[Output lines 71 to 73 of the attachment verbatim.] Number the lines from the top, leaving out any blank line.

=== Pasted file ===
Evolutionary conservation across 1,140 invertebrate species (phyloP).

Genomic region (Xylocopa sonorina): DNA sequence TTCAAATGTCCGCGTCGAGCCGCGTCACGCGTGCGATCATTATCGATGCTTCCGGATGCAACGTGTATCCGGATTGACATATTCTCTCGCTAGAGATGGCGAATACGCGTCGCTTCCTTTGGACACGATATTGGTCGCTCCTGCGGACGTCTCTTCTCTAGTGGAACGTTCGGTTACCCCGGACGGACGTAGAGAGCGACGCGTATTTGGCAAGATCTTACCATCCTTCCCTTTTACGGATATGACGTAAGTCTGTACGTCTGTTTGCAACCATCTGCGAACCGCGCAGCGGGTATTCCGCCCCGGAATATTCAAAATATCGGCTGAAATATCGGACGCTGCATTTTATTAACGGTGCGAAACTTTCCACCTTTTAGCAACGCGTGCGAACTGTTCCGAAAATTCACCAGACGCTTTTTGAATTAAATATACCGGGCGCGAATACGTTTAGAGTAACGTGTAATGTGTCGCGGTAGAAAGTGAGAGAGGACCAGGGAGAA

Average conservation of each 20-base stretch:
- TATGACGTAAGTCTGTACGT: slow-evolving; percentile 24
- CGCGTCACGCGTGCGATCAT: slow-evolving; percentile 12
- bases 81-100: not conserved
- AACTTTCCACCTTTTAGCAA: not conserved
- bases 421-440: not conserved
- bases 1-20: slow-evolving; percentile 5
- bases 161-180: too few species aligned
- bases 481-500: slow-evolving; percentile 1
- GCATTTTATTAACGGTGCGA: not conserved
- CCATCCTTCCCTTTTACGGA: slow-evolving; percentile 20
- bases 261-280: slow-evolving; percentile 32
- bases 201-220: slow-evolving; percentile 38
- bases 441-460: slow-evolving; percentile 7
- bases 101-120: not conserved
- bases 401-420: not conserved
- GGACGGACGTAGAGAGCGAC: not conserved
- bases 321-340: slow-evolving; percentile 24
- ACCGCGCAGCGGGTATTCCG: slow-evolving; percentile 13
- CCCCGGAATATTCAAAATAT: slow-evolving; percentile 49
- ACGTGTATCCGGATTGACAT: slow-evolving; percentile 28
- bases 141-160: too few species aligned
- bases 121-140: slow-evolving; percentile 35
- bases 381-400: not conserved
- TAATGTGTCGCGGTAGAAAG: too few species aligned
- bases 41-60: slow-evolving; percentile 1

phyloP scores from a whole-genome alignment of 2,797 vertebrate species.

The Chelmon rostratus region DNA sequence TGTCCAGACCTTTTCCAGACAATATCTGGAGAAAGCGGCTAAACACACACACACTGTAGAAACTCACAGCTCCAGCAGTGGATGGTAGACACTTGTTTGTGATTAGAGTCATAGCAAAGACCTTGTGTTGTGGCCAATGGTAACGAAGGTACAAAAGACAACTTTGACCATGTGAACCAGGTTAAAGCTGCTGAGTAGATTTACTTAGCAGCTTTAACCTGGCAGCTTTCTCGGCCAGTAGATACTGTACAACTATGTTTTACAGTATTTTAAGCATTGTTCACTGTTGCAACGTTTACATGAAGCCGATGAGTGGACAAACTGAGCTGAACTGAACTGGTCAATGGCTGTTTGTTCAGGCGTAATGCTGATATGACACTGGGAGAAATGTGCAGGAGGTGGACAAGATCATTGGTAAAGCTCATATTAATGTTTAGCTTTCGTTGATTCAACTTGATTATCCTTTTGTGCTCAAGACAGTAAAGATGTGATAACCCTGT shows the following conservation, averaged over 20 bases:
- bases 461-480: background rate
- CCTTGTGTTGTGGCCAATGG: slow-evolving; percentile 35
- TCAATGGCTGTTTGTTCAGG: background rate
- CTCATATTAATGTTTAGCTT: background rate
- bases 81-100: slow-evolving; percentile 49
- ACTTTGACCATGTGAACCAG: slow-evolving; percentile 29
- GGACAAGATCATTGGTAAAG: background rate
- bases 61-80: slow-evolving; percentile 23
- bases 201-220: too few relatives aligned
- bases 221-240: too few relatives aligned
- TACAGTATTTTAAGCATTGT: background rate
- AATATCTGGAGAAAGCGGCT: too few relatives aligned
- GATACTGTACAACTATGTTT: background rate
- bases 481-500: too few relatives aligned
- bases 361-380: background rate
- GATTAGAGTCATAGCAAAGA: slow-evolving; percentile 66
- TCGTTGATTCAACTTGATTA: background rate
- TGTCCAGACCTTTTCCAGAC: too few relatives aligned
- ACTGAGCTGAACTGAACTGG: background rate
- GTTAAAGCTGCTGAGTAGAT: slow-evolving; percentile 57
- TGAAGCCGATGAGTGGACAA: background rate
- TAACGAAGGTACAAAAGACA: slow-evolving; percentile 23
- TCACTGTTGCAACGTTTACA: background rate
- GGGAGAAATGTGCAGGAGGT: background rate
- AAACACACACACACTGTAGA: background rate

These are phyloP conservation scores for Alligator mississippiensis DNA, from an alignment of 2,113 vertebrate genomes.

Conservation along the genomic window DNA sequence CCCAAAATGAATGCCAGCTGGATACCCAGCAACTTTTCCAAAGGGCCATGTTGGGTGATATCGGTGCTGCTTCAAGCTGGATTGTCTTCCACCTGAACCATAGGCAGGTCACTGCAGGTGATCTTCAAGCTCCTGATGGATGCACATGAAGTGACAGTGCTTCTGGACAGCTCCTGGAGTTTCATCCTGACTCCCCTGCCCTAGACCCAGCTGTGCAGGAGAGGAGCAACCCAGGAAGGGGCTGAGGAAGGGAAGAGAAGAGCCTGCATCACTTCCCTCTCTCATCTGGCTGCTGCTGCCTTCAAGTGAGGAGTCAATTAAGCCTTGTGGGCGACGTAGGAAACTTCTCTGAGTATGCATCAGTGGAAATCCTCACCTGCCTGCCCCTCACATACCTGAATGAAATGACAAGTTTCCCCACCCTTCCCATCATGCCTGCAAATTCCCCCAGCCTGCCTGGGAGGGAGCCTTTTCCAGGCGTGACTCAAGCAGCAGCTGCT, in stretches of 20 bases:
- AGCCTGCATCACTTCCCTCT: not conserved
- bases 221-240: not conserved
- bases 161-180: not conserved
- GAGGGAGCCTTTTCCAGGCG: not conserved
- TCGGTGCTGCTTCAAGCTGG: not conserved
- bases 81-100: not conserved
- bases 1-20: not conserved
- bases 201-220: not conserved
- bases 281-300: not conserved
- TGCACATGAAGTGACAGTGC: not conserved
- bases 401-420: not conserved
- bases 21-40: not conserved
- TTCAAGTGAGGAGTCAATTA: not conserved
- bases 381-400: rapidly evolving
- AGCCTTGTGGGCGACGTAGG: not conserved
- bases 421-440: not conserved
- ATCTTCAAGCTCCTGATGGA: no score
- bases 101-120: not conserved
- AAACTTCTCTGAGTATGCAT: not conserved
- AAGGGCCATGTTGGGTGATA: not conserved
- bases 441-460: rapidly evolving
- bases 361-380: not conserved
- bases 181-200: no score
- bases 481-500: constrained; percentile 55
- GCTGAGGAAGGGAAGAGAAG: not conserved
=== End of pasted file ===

- bases 381-400: rapidly evolving
- AGCCTTGTGGGCGACGTAGG: not conserved
- bases 421-440: not conserved